There’s no escaping it – US securities and tender offer laws are implicated in essentially every public M&A deal, no matter where in the world the bidder and target are located and whether the consideration is cash and/or shares. This is because the relevant US rules are concerned not with the location of the bidder and target or the governing law of the transaction, but instead with the location of the target’s shareholders. So, if the target has any US-resident beneficial shareholders (and let’s face it – it will), the bidder will need to be cognizant of the US securities and tender offer regime.
Don’t worry, there are exemptions from the US rules available in many cases, especially where the target is not listed on a US exchange. The table below sets out, at a very high level, the exemptions and structures most commonly used in this scenario. As you can see, transactions involving only cash consideration generally present fewer US issues than those involving share consideration; and schemes of arrangement (or similar court-sanctioned proceedings) in many jurisdictions are exempt from the relevant US rules altogether.
The last decade has seen a substantial amount of cash-only M&A activity, supported by strong stock market performance. And where schemes of arrangement are available, these have been a popular structure for friendly M&A transactions. The upshot of all this has been that US considerations in M&A structuring have often taken a back seat.
So what about going forward? With less frothy share prices and opportunistic buyers on the hunt, we anticipate that the next M&A cycle is going to see more deals featuring share consideration, as well as more hostile and contentious activity (and therefore proportionally fewer schemes of arrangement). US issues in public M&A are therefore going to be more salient than ever, and bidders should make sure these are considered at the earliest possible stage.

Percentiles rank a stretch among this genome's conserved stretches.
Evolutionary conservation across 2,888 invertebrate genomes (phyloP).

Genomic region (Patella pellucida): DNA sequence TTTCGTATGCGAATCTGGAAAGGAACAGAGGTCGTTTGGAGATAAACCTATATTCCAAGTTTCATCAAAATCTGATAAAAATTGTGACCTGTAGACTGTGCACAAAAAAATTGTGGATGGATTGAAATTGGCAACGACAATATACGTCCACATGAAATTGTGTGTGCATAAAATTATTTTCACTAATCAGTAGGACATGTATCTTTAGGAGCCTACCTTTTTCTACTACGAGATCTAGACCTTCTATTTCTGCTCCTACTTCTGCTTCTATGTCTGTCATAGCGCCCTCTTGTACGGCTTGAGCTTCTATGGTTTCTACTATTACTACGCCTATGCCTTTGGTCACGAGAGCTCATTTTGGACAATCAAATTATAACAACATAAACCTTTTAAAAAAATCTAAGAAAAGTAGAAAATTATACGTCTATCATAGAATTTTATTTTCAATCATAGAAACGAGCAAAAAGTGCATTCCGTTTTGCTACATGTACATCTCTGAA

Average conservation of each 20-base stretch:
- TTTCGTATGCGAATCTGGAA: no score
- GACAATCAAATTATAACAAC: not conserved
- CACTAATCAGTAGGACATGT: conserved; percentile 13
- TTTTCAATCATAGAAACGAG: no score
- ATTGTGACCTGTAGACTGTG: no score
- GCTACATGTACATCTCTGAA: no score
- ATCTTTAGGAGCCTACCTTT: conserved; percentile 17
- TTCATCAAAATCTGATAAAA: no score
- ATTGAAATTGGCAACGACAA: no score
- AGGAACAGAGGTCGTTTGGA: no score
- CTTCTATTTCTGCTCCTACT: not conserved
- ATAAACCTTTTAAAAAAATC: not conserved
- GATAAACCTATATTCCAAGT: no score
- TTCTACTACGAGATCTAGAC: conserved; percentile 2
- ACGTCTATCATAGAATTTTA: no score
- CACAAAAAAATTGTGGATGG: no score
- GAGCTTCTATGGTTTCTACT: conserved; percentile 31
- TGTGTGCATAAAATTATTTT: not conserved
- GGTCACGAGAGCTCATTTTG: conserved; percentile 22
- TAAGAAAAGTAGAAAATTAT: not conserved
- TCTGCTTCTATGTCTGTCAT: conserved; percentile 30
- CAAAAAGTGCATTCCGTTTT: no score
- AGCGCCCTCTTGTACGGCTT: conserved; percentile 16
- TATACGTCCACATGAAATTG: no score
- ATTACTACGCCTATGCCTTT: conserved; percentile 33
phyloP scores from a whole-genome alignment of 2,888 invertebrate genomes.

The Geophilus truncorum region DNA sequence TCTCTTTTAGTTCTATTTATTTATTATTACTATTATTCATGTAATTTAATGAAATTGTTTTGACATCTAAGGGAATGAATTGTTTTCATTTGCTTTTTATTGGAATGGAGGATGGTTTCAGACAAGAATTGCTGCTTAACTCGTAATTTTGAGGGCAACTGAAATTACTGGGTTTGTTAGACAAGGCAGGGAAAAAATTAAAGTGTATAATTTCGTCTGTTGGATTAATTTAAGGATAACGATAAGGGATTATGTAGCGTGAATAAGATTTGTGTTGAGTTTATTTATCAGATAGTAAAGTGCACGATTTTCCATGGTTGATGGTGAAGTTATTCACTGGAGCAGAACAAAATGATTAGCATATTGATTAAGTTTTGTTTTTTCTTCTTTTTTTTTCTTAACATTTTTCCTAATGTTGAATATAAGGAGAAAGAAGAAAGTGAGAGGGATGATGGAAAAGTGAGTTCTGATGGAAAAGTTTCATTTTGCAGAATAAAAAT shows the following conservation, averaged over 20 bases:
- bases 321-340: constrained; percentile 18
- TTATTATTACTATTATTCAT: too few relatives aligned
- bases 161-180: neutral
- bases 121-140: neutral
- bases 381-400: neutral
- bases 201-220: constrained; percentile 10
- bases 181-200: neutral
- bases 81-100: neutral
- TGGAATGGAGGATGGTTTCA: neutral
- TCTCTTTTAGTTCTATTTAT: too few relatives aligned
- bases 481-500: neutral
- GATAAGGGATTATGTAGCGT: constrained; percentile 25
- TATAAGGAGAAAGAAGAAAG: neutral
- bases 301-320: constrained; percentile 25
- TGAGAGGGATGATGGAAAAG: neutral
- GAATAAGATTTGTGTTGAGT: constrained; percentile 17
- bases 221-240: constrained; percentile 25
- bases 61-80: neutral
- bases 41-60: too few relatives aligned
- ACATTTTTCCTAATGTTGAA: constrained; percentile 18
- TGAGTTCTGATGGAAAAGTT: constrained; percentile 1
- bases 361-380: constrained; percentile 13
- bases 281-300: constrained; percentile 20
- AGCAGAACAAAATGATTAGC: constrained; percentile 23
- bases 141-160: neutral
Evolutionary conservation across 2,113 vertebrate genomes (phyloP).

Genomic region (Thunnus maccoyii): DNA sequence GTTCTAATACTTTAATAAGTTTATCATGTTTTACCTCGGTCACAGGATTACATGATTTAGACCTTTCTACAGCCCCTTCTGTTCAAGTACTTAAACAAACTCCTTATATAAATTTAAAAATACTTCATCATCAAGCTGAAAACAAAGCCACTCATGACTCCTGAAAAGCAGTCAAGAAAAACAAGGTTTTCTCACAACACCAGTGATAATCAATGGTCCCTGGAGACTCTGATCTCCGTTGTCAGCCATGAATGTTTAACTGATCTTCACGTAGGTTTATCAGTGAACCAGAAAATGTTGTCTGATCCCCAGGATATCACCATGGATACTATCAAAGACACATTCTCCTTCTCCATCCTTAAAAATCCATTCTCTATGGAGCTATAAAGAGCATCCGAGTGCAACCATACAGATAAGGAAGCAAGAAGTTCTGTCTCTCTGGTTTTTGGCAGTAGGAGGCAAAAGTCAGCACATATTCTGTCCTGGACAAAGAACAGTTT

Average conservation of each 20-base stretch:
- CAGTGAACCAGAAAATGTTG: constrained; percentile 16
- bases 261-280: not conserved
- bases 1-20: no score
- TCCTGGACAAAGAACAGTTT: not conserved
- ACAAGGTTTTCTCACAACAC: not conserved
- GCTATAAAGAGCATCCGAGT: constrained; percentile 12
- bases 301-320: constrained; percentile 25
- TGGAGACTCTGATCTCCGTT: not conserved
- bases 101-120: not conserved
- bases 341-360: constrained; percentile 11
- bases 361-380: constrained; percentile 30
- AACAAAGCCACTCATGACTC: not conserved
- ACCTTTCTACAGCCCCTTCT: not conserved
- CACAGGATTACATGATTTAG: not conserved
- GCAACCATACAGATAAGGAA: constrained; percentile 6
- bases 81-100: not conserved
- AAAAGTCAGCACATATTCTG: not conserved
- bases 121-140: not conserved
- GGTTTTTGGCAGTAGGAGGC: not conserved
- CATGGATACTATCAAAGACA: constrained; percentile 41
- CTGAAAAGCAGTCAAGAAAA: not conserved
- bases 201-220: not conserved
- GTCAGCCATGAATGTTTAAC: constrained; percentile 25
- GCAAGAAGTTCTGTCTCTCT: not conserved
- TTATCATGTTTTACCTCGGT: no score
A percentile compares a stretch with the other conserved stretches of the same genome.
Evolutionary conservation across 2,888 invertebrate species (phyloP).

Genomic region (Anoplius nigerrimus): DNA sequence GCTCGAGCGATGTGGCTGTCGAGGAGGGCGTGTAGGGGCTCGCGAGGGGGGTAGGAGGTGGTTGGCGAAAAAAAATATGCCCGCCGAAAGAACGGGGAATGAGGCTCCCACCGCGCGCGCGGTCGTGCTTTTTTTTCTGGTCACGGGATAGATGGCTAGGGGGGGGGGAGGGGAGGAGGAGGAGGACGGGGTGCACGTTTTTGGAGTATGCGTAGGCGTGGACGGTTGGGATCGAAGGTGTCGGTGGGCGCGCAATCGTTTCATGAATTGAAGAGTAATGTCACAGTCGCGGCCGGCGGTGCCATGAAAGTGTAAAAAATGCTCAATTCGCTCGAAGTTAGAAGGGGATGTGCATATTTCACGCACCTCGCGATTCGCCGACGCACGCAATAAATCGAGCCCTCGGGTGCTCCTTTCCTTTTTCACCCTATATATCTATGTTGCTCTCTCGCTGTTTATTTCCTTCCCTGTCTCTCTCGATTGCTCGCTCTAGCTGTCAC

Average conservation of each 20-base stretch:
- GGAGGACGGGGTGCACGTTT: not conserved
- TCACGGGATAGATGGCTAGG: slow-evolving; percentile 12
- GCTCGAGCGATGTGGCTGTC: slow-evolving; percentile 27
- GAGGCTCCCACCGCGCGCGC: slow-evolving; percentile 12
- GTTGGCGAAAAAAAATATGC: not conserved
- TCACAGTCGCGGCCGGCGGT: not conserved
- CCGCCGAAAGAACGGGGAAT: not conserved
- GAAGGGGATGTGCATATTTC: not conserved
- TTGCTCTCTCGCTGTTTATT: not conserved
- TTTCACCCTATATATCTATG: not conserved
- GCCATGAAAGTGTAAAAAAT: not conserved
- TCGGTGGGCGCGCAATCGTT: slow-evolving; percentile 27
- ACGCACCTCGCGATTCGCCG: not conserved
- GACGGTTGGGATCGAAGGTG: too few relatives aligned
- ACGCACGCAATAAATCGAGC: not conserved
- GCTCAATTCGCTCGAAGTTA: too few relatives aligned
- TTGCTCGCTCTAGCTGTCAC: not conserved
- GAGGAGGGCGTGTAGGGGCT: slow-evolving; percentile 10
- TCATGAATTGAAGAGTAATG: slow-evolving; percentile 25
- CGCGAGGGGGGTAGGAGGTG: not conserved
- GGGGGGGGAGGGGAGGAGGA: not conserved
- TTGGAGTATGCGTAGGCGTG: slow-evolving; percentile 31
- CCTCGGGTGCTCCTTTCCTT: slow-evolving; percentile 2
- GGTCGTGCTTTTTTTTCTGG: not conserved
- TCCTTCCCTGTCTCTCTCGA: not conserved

If you’d like more detail on this topic, get in touch with us or your usual Freshfields contacts to discuss.
US Tender Offer Rules
US Securities Act*
Tier I Exemption
(target share capital <10% US)
Tier II Exemption
(target share capital <40% US)
Schemes of Arrangement
*Absent an applicable exemption, it is unlawful to offer or sell securities into the US without an effective SEC registration statement. The SEC registration process is lengthy, resource-intensive and results in onerous ongoing filing and corporate governance requirements.
Note: This blog post assumes the target is not an SEC registrant. Where the target is registered with the SEC, additional considerations will apply and US counsel should be involved from the start.